Those remaining conducted a joint ceremony of worship. A most moving atmosphere prevailed. Ghevont Yerets led a stirring discussion, doing so in a remarkable composed manner. He then gave his final benediction.

“May the most beneficent Christ be moved to pity, that he may be your comforter and savior, release you from these material bonds that constrain you, and humiliate your enviers and enemies. May he make you wor­thy in the eyes of your families and all the Armenian would. May the remains of each of you be interred alongside those of your forbears, and may your souls be released from the invisible bonds of Satan, and thus be safeguarded always.” (Lazar of Pharbe).

When those who were there expressed their appreciation for those words, Ghevont Yerets answered most modestly.

“We have now been strengthened through the words of our own gracious heirs, just as fathers have through their sons; teachers have through their pupils, and priests through their flocks.” (Lazar of Pharbe).

It was the king’s command that after the unheralded slaughter the bodies were not to be handed over to their families, so that the remains of the martyrs would not become spiritual relics, as was custom, and reinforce the faith of Christians.

As it occurred, in spite of the care taken to prevent it, one named Khouzhik, a Christian secretly, succeeded in placing the bodies of the martyrs each in a separate coffin.

PERSIAN PRINCES CONCERNING THE GHEVONTIANS

After that horrible slaughter, the executioners, though pleased in having carried out their duty, expressed their admiration openly.

“What shall we do? How shall we behave toward this inscrutable cult of Christians. Their behavior is outstanding while they are alive. They despise material things like those who have everything. They revere their saints like incorporeal beings. They are dispassionate as honorable people. They are fearless as immortal creatures.” (Elisaeus).

That was how the end came for a group of worthy ones of the glorious generations of the Golden Age. This episode occurred in the second half of July 454, in the vicinity of Neushabouh, in Persia.

They were steadfast and devoted men of the church.

Their firm faith, their love of the church, their uncompromising patriotism, and their legendary courage became an exemplary ideal in the rich history of the Armenian people.

In supreme recognition of the life they lived, the Armenian Church has sanctified them and their memory is celebrated each year in special ceremonies.

Moreover, demonstrating the principle of Christian and humanitarian impartiality, the Armenian Church memorializes, along with the Ghevontians, the Persian magus (Khouzhik) who was also martyred for his having become a Christian convert.Feast-of-St.-Ghevont-the-Priest

It is popular custom among Armenians for those named Ghevont, Levon, Moushegh, Arshen or the names of any of the other saints who were martyred with them, to celebrate their “name day” on the Ghevontian feast day. Families and friends gather together for a joyous celebration on this occasion. The Armenian people have often built churches bearing the name of St. Ghevontiants, or St. Ghevont Yerets.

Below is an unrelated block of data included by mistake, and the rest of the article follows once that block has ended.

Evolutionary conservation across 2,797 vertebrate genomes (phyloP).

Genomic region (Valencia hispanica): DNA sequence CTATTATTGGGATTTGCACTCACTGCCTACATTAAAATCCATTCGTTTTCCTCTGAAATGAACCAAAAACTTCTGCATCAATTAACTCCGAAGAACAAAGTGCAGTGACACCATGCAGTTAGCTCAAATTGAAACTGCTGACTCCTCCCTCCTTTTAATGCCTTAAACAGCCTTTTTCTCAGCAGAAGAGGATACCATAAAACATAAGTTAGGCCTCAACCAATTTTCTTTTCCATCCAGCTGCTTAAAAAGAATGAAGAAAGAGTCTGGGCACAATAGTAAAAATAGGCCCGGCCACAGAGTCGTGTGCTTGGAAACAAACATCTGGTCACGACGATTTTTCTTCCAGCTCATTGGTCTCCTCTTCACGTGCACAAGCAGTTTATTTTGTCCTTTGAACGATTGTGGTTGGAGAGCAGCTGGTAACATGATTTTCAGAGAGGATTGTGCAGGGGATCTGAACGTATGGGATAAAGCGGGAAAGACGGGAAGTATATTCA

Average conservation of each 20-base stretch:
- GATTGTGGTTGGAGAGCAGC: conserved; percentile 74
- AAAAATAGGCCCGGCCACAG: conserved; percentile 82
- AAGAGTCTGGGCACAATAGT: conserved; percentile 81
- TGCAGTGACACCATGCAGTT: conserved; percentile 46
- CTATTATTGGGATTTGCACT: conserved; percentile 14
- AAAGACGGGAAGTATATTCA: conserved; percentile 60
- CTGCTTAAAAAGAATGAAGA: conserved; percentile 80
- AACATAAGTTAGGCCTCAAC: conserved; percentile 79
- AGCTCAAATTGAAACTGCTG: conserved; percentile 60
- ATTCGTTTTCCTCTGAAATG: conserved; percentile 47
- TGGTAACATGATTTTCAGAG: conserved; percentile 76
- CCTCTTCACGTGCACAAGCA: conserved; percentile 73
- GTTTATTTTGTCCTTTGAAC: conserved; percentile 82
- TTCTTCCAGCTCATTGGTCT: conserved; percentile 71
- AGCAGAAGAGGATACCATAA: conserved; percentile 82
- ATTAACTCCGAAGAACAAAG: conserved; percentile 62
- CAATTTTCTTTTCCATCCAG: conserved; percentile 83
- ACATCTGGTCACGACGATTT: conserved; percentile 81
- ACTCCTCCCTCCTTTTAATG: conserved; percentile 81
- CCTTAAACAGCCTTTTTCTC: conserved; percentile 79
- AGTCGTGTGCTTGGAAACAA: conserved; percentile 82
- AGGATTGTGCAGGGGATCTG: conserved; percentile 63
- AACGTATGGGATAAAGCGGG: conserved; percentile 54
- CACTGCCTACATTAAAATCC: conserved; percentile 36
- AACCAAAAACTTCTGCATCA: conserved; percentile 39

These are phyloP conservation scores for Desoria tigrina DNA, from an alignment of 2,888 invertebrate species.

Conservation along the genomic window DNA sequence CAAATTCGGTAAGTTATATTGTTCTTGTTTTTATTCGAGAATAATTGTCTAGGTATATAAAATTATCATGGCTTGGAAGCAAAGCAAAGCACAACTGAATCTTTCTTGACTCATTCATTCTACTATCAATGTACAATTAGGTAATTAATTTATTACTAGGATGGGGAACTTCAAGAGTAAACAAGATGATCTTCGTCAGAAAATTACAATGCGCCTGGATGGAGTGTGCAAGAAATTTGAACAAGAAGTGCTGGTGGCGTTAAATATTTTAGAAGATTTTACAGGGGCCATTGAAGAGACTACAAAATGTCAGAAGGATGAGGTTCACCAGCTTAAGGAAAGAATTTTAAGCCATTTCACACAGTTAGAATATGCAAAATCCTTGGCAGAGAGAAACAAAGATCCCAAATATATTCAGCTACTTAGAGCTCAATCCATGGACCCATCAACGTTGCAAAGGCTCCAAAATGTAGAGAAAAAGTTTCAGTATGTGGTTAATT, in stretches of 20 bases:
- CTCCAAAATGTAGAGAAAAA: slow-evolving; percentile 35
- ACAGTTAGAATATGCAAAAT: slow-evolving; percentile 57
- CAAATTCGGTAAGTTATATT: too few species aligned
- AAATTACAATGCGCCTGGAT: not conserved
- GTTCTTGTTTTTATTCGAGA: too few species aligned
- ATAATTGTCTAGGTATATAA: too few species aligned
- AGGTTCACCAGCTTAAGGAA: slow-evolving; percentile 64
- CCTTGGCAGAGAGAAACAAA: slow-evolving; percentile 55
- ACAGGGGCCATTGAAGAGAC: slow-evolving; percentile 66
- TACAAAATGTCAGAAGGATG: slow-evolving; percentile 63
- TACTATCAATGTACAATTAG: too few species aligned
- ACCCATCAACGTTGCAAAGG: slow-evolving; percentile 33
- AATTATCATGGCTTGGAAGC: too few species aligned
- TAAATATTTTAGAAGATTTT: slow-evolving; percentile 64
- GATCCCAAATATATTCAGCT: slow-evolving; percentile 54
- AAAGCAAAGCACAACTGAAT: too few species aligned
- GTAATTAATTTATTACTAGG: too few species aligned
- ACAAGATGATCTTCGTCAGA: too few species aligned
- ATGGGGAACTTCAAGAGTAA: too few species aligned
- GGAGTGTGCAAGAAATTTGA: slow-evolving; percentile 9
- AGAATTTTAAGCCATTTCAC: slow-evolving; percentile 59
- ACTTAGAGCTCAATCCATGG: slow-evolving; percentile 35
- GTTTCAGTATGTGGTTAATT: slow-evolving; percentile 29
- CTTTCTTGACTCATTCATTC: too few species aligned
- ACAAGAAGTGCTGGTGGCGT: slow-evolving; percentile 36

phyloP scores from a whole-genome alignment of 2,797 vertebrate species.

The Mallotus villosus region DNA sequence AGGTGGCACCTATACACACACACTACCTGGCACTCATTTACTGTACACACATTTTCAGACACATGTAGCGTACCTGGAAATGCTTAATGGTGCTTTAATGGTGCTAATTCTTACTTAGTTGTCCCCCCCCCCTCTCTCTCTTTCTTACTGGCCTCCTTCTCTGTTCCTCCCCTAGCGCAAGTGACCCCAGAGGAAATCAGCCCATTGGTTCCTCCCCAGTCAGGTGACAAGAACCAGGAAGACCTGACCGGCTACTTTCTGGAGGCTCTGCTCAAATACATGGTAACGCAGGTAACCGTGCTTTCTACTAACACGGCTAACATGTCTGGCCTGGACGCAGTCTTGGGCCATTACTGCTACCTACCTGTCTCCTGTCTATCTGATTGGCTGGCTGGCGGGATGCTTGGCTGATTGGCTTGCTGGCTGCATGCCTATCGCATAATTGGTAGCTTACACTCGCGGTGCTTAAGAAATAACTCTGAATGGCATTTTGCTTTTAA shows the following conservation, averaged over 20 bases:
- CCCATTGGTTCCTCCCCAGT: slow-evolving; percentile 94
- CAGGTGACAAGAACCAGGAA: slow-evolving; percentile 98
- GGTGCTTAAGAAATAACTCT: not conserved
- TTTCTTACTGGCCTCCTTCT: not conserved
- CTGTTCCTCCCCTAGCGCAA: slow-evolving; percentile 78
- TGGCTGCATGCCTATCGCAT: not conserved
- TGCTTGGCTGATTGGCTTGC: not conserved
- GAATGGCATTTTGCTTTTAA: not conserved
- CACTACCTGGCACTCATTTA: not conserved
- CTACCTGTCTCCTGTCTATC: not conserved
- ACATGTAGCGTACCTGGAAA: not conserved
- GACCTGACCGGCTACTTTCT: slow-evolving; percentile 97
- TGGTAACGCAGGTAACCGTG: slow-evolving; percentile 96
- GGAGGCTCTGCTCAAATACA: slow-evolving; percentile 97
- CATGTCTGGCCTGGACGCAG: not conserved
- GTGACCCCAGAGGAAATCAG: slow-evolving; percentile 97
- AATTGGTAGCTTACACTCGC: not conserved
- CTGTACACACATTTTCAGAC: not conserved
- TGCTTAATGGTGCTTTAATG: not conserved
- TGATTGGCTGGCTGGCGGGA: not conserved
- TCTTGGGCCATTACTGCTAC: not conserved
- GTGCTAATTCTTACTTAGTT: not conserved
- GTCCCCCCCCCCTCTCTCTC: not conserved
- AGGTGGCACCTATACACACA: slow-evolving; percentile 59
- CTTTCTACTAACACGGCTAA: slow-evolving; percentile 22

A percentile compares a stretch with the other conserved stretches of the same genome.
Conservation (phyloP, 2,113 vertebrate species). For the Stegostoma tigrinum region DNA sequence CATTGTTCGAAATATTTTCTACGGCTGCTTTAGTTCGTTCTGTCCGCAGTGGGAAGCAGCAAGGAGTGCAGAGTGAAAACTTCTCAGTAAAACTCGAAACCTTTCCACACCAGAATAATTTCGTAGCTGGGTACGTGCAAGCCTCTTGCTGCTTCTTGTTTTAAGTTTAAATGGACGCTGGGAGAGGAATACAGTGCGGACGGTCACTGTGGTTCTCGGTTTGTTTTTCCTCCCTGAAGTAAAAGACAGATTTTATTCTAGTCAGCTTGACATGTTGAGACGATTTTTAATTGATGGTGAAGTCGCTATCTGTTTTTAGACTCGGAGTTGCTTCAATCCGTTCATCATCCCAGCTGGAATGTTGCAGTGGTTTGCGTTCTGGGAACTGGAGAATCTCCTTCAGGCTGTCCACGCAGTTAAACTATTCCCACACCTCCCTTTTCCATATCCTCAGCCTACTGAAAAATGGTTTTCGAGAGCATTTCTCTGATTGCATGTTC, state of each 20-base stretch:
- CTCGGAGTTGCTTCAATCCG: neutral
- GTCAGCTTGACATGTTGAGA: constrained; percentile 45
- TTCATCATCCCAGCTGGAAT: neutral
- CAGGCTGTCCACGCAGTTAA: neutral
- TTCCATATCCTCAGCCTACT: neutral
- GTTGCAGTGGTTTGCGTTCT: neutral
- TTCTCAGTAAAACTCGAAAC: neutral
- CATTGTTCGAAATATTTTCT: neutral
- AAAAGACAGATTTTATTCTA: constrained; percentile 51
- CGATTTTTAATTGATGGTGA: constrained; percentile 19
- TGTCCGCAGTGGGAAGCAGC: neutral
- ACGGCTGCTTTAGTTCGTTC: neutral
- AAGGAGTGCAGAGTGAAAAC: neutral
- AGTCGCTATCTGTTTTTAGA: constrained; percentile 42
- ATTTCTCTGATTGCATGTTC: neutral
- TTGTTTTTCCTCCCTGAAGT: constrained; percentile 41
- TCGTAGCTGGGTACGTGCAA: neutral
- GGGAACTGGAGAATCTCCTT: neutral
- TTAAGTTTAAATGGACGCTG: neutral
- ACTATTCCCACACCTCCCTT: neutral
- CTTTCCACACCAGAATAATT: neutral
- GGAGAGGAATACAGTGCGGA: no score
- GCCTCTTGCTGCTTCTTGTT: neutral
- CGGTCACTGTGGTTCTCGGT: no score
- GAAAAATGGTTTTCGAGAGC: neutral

TESTIMONY REGARDING ST. GHEVONT YERETS

He was an orator, rhetorician with a very persuasive tongue. When the moment of battle was drawing near, Catholicos Hovsep called on St. Ghevont to kindle the spirit of the men of the army.

“St. Hovsep the Cleric, who also occupied the throne of the Armenian Holy See, directed Ghevont, hallowed in the eyes of God, to advise and en­ courage the people. St. Ghevont Yerets, unwearied, throughout the whole night counseled the people with apostolic teachings of spiritual doctrine. His words issued forth from his just lips in ambrosial sweetness, exhilarating the listeners. When he slept, his teacher, the god-like Mashdots, and the saintly Goriun and Ardzan and some pupils, were awake and saw that an intense light shone around Ghevont.
These saintly men understood through the Holy Spirit that the saint’s end would come with martyrdom. And although they did not disclose what they comprehended from the majestic vision, the word of the vision became rumored widely.” (Lazar of Pharbe).

Vartan Mamigonian, the national commander of the Armenians, fol­lowed St. Ghevont’s magnificent words with the following exhortation.

“On hearing the divinely inspired words and the exhortation to expect martyrdom from the sublime Lord Hovsep and from Ghevont, the beatific Vartan of the Mamigonian clan responded saying, ‘The honor of ordination of the hallowed priests of the church is not from men, but a grace in grant from the Holy Spirit, as well as for all their sage advice that turn the listeners toward heaven.”‘ (Lazar of Pharbe).

Ghevont Yerets had the vision of the old prophets. He always spoke out his thoughts, always putting truth above convenience. He imbued others with unqualified sublimity. For example, when as a captive accompanying his clergy brothers on the road to Persia, he came upon Vasag Siuni and his caravan of richly laden mules, the following transpired.